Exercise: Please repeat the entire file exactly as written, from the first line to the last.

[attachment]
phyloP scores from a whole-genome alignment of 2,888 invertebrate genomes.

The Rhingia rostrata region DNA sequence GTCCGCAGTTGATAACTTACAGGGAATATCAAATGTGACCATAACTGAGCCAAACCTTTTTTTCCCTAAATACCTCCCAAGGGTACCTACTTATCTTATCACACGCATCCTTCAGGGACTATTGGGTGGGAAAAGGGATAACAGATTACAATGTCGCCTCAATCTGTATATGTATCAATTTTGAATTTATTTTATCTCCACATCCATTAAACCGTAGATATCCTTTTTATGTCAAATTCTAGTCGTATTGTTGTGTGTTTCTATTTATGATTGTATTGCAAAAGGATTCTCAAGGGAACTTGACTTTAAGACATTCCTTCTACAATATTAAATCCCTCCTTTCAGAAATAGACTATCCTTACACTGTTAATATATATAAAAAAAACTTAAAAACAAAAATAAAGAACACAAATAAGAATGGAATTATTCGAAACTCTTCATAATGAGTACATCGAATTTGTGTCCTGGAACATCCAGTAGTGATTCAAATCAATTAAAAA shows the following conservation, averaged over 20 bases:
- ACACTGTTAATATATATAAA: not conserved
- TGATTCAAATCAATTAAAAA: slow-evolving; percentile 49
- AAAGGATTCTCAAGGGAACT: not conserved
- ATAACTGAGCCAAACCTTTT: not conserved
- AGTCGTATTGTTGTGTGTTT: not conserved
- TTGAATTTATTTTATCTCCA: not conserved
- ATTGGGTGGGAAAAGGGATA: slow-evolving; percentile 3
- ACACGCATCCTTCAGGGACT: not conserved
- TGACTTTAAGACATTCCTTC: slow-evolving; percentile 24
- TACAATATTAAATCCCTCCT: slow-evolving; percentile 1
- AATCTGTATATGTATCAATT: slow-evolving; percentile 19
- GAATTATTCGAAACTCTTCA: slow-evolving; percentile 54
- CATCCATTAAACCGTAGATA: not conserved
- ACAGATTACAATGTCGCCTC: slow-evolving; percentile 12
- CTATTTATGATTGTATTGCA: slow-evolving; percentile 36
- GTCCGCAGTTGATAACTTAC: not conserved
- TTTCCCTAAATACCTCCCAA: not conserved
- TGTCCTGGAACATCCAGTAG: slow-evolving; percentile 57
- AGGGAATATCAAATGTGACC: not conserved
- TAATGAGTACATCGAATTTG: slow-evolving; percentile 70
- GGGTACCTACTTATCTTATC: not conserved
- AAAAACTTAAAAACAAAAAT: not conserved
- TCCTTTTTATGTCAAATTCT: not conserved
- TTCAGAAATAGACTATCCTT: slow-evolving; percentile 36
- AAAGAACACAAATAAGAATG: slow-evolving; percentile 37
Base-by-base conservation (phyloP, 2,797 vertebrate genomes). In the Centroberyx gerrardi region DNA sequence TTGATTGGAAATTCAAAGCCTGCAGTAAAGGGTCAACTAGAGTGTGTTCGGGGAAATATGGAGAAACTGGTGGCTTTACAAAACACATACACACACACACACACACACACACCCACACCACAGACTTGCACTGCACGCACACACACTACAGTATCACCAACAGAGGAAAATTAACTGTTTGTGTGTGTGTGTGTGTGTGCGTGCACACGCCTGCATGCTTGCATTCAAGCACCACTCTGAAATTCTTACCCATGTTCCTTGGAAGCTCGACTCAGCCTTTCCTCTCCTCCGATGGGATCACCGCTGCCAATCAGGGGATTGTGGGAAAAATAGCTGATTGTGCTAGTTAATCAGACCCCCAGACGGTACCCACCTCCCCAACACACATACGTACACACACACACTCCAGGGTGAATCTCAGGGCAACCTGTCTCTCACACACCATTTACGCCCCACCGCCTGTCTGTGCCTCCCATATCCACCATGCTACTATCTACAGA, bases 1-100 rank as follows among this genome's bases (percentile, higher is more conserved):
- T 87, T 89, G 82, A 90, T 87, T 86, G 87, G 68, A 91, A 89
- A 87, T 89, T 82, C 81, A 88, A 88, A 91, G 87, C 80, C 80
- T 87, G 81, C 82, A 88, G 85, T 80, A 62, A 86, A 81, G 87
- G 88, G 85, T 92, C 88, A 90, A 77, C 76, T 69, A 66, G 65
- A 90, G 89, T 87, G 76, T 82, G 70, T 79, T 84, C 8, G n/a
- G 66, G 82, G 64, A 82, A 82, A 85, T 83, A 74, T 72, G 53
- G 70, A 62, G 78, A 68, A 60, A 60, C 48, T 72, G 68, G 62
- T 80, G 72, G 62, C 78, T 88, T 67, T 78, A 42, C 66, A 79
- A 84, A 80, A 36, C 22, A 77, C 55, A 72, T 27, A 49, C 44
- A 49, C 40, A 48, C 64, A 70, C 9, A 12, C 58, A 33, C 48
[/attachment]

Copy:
phyloP scores from a whole-genome alignment of 2,888 invertebrate genomes.

The Rhingia rostrata region DNA sequence GTCCGCAGTTGATAACTTACAGGGAATATCAAATGTGACCATAACTGAGCCAAACCTTTTTTTCCCTAAATACCTCCCAAGGGTACCTACTTATCTTATCACACGCATCCTTCAGGGACTATTGGGTGGGAAAAGGGATAACAGATTACAATGTCGCCTCAATCTGTATATGTATCAATTTTGAATTTATTTTATCTCCACATCCATTAAACCGTAGATATCCTTTTTATGTCAAATTCTAGTCGTATTGTTGTGTGTTTCTATTTATGATTGTATTGCAAAAGGATTCTCAAGGGAACTTGACTTTAAGACATTCCTTCTACAATATTAAATCCCTCCTTTCAGAAATAGACTATCCTTACACTGTTAATATATATAAAAAAAACTTAAAAACAAAAATAAAGAACACAAATAAGAATGGAATTATTCGAAACTCTTCATAATGAGTACATCGAATTTGTGTCCTGGAACATCCAGTAGTGATTCAAATCAATTAAAAA shows the following conservation, averaged over 20 bases:
- ACACTGTTAATATATATAAA: not conserved
- TGATTCAAATCAATTAAAAA: slow-evolving; percentile 49
- AAAGGATTCTCAAGGGAACT: not conserved
- ATAACTGAGCCAAACCTTTT: not conserved
- AGTCGTATTGTTGTGTGTTT: not conserved
- TTGAATTTATTTTATCTCCA: not conserved
- ATTGGGTGGGAAAAGGGATA: slow-evolving; percentile 3
- ACACGCATCCTTCAGGGACT: not conserved
- TGACTTTAAGACATTCCTTC: slow-evolving; percentile 24
- TACAATATTAAATCCCTCCT: slow-evolving; percentile 1
- AATCTGTATATGTATCAATT: slow-evolving; percentile 19
- GAATTATTCGAAACTCTTCA: slow-evolving; percentile 54
- CATCCATTAAACCGTAGATA: not conserved
- ACAGATTACAATGTCGCCTC: slow-evolving; percentile 12
- CTATTTATGATTGTATTGCA: slow-evolving; percentile 36
- GTCCGCAGTTGATAACTTAC: not conserved
- TTTCCCTAAATACCTCCCAA: not conserved
- TGTCCTGGAACATCCAGTAG: slow-evolving; percentile 57
- AGGGAATATCAAATGTGACC: not conserved
- TAATGAGTACATCGAATTTG: slow-evolving; percentile 70
- GGGTACCTACTTATCTTATC: not conserved
- AAAAACTTAAAAACAAAAAT: not conserved
- TCCTTTTTATGTCAAATTCT: not conserved
- TTCAGAAATAGACTATCCTT: slow-evolving; percentile 36
- AAAGAACACAAATAAGAATG: slow-evolving; percentile 37
Base-by-base conservation (phyloP, 2,797 vertebrate genomes). In the Centroberyx gerrardi region DNA sequence TTGATTGGAAATTCAAAGCCTGCAGTAAAGGGTCAACTAGAGTGTGTTCGGGGAAATATGGAGAAACTGGTGGCTTTACAAAACACATACACACACACACACACACACACACCCACACCACAGACTTGCACTGCACGCACACACACTACAGTATCACCAACAGAGGAAAATTAACTGTTTGTGTGTGTGTGTGTGTGTGCGTGCACACGCCTGCATGCTTGCATTCAAGCACCACTCTGAAATTCTTACCCATGTTCCTTGGAAGCTCGACTCAGCCTTTCCTCTCCTCCGATGGGATCACCGCTGCCAATCAGGGGATTGTGGGAAAAATAGCTGATTGTGCTAGTTAATCAGACCCCCAGACGGTACCCACCTCCCCAACACACATACGTACACACACACACTCCAGGGTGAATCTCAGGGCAACCTGTCTCTCACACACCATTTACGCCCCACCGCCTGTCTGTGCCTCCCATATCCACCATGCTACTATCTACAGA, bases 1-100 rank as follows among this genome's bases (percentile, higher is more conserved):
- T 87, T 89, G 82, A 90, T 87, T 86, G 87, G 68, A 91, A 89
- A 87, T 89, T 82, C 81, A 88, A 88, A 91, G 87, C 80, C 80
- T 87, G 81, C 82, A 88, G 85, T 80, A 62, A 86, A 81, G 87
- G 88, G 85, T 92, C 88, A 90, A 77, C 76, T 69, A 66, G 65
- A 90, G 89, T 87, G 76, T 82, G 70, T 79, T 84, C 8, G n/a
- G 66, G 82, G 64, A 82, A 82, A 85, T 83, A 74, T 72, G 53
- G 70, A 62, G 78, A 68, A 60, A 60, C 48, T 72, G 68, G 62
- T 80, G 72, G 62, C 78, T 88, T 67, T 78, A 42, C 66, A 79
- A 84, A 80, A 36, C 22, A 77, C 55, A 72, T 27, A 49, C 44
- A 49, C 40, A 48, C 64, A 70, C 9, A 12, C 58, A 33, C 48